Then the platform begins to take off. The inevitable articles in respected publications such as Gamasutra and Edge appear; developer ABC claims to have made a million bucks; game XYZ has sold half a million units; average conversion rates are through the roof; etc. The platform’s owner is probably out there cheering more loudly than anyone. Supply/demand imbalance is the primary driver of success, here!Facebook is at the tail end of this phase. While most publishers are laying employees off by the hundreds, Facebook-centric publishers are hiring like mad. Conference organizers are rushing to capitalize on audience demand for business venues forsocial gaming. Growth stories have become common-place. Facebook’s platform managers have finally started embracing our industry. Many developers and large publishers have begun to re-orient themselves towards the development of social games.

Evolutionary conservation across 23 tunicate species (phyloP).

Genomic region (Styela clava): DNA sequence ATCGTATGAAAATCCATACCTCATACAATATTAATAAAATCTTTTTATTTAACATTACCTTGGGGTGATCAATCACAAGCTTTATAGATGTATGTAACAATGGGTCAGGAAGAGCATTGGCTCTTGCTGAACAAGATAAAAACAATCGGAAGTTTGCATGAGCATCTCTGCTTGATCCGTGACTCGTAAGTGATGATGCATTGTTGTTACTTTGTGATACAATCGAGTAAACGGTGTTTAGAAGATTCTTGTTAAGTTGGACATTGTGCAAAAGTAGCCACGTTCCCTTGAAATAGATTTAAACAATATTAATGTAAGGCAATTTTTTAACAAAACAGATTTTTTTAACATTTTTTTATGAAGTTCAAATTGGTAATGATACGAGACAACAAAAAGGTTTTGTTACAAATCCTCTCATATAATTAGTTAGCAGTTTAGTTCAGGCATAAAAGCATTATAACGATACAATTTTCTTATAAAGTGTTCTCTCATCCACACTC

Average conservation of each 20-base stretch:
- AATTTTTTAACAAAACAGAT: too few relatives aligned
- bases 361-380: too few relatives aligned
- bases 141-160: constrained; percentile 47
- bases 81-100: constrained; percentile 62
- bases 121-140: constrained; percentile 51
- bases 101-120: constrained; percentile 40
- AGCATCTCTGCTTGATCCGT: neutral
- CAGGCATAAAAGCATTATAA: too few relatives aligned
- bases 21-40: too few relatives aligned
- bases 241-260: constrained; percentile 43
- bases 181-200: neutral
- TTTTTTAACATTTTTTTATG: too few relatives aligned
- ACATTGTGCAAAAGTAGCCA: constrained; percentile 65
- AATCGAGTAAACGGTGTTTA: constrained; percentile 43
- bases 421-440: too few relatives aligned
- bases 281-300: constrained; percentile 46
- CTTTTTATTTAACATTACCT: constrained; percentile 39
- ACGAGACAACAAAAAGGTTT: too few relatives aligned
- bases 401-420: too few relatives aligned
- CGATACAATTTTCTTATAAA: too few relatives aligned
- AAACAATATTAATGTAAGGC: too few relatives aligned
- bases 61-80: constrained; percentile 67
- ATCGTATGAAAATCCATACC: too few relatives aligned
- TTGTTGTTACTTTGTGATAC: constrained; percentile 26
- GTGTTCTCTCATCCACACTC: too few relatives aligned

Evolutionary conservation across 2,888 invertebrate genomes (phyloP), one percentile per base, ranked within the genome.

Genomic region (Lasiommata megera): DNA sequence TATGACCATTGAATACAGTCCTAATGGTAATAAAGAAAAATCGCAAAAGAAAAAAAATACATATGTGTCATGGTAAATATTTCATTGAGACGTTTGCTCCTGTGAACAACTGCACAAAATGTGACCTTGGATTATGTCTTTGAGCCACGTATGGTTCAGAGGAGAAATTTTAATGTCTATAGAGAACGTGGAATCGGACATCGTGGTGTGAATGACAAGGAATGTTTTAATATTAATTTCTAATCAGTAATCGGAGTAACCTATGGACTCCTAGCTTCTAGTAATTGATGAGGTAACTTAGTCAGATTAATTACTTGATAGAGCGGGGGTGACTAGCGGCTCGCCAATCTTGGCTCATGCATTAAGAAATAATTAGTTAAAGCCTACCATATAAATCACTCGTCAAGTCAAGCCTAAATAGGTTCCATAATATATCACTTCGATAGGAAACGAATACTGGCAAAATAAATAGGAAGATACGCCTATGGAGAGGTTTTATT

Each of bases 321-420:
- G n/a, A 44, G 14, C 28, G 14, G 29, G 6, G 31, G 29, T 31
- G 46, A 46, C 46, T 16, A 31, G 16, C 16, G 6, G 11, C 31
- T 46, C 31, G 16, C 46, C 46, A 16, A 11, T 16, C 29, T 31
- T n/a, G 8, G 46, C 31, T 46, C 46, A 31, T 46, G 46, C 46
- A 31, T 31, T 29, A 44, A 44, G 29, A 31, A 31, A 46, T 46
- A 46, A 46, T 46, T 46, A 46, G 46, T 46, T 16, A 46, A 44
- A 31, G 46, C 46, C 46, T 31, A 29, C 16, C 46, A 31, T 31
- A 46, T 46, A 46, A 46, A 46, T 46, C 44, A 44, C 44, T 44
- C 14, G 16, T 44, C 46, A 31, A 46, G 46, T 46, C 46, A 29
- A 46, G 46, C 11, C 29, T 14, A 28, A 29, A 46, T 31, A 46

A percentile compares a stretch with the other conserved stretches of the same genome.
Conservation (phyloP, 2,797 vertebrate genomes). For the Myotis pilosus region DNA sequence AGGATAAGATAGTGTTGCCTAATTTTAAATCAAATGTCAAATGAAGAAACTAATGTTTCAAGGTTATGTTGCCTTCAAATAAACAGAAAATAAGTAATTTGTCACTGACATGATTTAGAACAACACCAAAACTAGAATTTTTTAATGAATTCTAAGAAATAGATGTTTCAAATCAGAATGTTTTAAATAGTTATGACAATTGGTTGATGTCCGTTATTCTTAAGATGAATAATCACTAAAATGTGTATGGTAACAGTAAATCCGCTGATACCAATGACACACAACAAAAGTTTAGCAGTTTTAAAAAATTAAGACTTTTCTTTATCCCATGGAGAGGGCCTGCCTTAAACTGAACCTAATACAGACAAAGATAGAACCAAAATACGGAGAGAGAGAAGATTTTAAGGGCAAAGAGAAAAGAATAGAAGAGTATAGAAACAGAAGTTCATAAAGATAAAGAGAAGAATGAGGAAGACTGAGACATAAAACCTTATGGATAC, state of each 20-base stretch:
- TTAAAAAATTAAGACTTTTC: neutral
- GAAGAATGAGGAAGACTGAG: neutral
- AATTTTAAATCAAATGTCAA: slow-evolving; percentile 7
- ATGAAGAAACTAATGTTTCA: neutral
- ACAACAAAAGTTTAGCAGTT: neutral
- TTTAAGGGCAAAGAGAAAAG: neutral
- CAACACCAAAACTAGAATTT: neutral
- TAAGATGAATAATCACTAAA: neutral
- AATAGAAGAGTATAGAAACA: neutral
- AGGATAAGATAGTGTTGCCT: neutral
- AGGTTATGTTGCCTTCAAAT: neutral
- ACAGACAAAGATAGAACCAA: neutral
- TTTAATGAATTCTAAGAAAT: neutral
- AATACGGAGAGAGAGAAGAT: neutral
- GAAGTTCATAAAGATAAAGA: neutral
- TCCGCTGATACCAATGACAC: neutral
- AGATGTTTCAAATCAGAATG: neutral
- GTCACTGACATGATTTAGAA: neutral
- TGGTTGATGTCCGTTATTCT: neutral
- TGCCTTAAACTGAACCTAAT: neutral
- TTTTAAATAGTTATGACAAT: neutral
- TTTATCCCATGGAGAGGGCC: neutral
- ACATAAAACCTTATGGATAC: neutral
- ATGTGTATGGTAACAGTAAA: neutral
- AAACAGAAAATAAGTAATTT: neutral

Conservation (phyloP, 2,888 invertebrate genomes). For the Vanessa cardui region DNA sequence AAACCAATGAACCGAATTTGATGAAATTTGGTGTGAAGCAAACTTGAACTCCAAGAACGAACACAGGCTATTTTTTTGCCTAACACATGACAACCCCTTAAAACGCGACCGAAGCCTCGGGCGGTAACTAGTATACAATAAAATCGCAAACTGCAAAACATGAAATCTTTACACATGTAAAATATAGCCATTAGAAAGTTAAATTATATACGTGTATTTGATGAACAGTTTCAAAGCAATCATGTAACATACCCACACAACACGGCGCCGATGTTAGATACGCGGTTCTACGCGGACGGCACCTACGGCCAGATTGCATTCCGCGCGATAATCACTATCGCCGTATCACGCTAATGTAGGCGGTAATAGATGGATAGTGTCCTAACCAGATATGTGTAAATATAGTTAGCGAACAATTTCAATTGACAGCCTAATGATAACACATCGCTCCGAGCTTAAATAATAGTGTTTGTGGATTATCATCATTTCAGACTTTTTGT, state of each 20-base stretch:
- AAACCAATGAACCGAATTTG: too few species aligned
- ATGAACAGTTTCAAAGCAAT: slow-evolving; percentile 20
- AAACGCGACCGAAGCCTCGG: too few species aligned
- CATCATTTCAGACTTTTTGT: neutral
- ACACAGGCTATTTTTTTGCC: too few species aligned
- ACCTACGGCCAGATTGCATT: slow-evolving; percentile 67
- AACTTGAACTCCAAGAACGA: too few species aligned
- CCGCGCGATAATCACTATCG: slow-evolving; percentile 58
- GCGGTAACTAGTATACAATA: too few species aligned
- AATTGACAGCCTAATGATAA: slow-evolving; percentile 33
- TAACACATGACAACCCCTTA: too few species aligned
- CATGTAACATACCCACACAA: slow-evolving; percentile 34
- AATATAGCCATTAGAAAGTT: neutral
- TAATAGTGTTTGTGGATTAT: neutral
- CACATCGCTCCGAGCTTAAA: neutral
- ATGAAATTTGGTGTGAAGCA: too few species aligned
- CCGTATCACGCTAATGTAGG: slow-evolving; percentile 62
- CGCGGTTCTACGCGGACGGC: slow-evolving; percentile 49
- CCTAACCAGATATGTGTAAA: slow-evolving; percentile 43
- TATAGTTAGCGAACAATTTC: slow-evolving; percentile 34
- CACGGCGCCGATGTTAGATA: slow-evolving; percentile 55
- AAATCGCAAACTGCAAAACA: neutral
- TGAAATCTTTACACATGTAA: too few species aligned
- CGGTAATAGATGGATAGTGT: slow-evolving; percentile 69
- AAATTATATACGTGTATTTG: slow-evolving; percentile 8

Remember the early days of XBLA on the 360? Remember 20% average conversion rates? All that positivity was totally legitimate, but it reflected an ecosystem that was benefiting from an extreme mismatch between consumer demand (which was high) and content. And that’s where the first big wave of developers get themselves in trouble. They rush to develop games for this wonderful new platform. Consequently, the supply/demand imbalance quickly corrects itself or even over-corrects. Worst of all, many developers fail to realize that greater competition means a higher bar for success, and as a result they fail to increase the quality of their games and/or their marketing efforts and ultimately get lost in the crowd. Sierra Online + XBLA = good example.iPhone is in this phase. Whether it emerges will depend entirely on how well Apple manages the ecosystem and how successful the f2p biz model works out as more developers embrace it (no surprise that Ngmoco has repositioned themselves as a developer of f2p games.)Second Life is in this phase, and has been for years.It seems unlikely to reach the next phase, at this point.